All text carefully transcribed verbatim from the answers by Chris Thomas. The show was presented by Nicky Campbell. The interviewer's voice is not heard. See also the book-version of this interview.
Discussing his work with Procol Harum ...
They'd apparently made this conscious decision that they wanted to do an album with somebody who was sort of pretty young and not too experienced so that when they did something then the producer wouldn't be too sort of set in his ways ....
(most of Broken Barricades is then played)
First of all I did Home, then I did Broken Barricades. When we'd finished they had to go off and do an American tour about three days later and I was sort of the only person that sort of knew where the guitar solos were ... just simple things like that ...
(A Salty Dog is played from first vocal part: Edmonton version – it fades out on last vocal part)
It had got to the point where I was taking over a little bit too much ... and I was running out of ideas ... and I think the songs weren't really inspiring me very much ... I found it very difficult to get any ideas ... I was almost having to manipulate an idea think ... what can I think of for this one?
In fact at one point I was sitting there looking completely vague and Keith said ... in fact they were a bit stuck ... they were starting to wind down a fair bit ...
(Liquorice John starts to play from vocal part)
... and Keith said to me, 'Why don't you do like a Chris Thomas production on it?' as if you could just sort of pull one out of the bag and whop it on there!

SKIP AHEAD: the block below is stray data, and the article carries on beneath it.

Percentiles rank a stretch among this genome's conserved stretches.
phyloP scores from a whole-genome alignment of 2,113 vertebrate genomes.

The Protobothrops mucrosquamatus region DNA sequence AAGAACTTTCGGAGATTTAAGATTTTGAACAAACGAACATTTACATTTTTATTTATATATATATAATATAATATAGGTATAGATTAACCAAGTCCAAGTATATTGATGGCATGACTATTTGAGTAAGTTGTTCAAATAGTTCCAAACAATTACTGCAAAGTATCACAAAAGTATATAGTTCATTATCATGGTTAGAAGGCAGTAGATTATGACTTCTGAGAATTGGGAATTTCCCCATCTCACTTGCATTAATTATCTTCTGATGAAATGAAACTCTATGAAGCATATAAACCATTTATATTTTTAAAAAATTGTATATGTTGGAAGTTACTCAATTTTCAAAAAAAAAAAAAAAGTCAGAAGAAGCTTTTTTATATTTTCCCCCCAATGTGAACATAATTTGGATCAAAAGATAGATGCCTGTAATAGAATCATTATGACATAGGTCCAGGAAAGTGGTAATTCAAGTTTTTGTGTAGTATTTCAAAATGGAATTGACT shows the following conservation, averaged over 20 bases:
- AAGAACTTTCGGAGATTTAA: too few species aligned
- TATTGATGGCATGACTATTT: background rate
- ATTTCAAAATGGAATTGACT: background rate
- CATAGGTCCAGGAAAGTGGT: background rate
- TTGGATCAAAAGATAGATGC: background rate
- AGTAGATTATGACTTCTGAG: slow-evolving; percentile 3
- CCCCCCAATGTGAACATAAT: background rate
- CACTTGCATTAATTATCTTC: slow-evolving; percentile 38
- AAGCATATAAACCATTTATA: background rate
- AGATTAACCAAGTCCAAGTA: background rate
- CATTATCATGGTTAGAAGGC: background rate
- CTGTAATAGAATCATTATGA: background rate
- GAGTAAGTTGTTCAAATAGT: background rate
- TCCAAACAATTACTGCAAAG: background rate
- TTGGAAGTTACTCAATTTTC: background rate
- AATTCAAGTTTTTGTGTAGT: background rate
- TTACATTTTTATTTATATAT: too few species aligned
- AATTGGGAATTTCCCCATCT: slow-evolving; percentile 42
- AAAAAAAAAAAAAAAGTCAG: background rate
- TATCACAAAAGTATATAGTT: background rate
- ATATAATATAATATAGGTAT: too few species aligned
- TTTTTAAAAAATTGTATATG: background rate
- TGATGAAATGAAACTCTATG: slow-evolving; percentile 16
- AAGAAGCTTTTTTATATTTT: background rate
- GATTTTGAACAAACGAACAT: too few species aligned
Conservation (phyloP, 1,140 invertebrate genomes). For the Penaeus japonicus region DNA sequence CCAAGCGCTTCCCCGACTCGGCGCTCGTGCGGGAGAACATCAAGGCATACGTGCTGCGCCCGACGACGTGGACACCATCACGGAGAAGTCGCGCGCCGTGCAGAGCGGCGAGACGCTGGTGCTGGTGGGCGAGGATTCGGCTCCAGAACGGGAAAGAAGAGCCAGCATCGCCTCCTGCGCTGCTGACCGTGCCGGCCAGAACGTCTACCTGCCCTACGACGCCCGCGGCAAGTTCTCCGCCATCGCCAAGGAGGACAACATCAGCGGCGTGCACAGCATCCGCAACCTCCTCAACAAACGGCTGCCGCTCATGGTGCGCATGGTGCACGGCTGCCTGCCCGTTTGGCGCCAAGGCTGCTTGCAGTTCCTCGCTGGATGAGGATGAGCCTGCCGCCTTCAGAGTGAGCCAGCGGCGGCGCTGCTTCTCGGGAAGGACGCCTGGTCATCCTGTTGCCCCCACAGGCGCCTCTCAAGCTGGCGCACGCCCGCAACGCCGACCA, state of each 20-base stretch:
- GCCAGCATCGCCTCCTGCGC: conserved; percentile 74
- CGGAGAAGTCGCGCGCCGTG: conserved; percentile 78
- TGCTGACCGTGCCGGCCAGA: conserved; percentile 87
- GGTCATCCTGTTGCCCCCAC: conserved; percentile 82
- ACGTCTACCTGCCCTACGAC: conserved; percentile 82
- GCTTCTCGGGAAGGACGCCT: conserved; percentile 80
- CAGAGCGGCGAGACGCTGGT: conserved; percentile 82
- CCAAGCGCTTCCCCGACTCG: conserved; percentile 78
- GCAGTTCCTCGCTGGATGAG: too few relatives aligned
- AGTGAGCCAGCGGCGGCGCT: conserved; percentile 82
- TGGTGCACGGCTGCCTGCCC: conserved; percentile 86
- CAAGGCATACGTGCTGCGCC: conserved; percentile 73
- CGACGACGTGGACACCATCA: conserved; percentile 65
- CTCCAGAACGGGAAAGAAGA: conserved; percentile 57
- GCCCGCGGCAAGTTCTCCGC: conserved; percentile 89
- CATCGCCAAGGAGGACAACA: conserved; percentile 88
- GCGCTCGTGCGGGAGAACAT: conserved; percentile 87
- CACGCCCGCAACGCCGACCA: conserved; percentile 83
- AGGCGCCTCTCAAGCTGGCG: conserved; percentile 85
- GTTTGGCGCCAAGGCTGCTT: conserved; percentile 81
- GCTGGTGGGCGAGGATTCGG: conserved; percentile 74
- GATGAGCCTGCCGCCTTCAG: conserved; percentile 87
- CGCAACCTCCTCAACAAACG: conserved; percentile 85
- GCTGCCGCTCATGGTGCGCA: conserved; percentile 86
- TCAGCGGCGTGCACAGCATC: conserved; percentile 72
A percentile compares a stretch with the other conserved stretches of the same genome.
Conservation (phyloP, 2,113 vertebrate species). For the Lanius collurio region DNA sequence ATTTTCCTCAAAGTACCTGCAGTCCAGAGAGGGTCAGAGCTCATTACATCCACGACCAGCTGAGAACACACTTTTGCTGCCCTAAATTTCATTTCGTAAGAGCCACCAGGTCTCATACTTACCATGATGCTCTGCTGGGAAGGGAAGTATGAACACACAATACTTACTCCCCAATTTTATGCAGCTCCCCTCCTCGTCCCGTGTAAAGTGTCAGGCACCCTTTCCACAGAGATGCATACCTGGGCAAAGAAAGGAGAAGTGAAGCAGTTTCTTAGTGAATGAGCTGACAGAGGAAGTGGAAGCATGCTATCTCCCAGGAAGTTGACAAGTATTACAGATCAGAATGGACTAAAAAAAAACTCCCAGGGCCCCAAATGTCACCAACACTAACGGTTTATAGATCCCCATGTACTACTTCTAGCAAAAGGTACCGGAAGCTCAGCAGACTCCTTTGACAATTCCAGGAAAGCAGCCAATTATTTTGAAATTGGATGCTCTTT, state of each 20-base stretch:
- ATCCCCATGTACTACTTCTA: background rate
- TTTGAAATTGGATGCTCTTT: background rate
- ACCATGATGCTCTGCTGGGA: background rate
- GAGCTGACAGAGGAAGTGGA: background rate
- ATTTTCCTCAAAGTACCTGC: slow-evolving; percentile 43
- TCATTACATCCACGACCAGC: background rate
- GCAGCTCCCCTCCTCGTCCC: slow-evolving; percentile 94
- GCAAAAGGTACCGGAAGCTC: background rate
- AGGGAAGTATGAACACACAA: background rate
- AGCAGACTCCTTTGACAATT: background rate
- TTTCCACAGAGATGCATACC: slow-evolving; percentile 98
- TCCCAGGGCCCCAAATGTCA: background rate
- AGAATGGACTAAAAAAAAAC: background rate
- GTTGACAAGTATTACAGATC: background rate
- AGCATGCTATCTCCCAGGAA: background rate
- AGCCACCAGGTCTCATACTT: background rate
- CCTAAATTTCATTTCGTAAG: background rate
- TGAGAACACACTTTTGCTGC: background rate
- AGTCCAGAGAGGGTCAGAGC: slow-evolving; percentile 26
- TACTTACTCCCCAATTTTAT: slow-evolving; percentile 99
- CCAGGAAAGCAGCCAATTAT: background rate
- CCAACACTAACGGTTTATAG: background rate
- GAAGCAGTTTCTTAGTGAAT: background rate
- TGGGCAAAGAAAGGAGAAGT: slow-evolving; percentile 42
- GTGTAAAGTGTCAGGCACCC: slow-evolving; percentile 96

Oh blimey ... I mean I used to have some crazy ideas for those songs ... on For Liquorice John which is on Grand Hotel I had a very strange set up with out of tune pianos ... I wanted the thing to sound underwater ... I didn't really do it by messing about in the control room so much as trying to sort of work out what the sound was. It was something like a 12-string being played ... then it would be picked up inside an old jangly piano with Gary playing the same riff ... so that it was just getting weird.
And he was hoping ...
At that particular point I knew what I wanted to get ... it's very hard to work out what it is ... you hear a song then you get an idea for the atmosphere of it and you try to illustrate that atmosphere on the record. That's where the fun is ... if you actually get inspired and it comes off.
The problem with the song in question is ... we were all sitting there ... it was just a duff song ... in fact I don't think it went on the album in the end ... well it sort of all came to an end.
It probably would have been better to have finished on Grand Hotel because I was very satisfied with the whole album but Nothing But The Truth ... that turned out great.
(Nothing But The Truth begins at the start including squeak – it is faded down during organ break)
And I went to America the first time... and I remember thinking, if I went to America that's it! When you first start playing in a band ... just to get a gig was something ... but to go to America ... the thought of going to the States ... this was just sort of dream material!
I was completely enamoured of the whole idea of sort of like flying round the world. In fact I saw my career as a roadie at that point ... it was Keith Reid who insisted on sacking me. He said I should go back and produce records for other people ... I said, 'I don't want to do that ... I love travelling round ... this is wonderful ... this is the life ... it's much better than actually being in the studio making records ...'. He said, 'No, you're fired, you're going back in the studio to make records for other people.'
(Paris 1919 by John Cale starts up and the interview continues: Thomas goes on to discuss his work producing Cale, Elton John, The Pretenders, The Sex Pistols and mixing Dark Side of the Moon by Pink Floyd. Speaking as objectively as one can, he sounds much more enthusiastic about the work of these artists, especially Elton John. The Procol Harum section was prefaced by a discussion of his early work assisting George Martin with the Beatles and his first proper production role with the Climax (Chicago) Blues Band.
Thanks to Sam Cameron for transcribing this interview and for adding these editorial notes: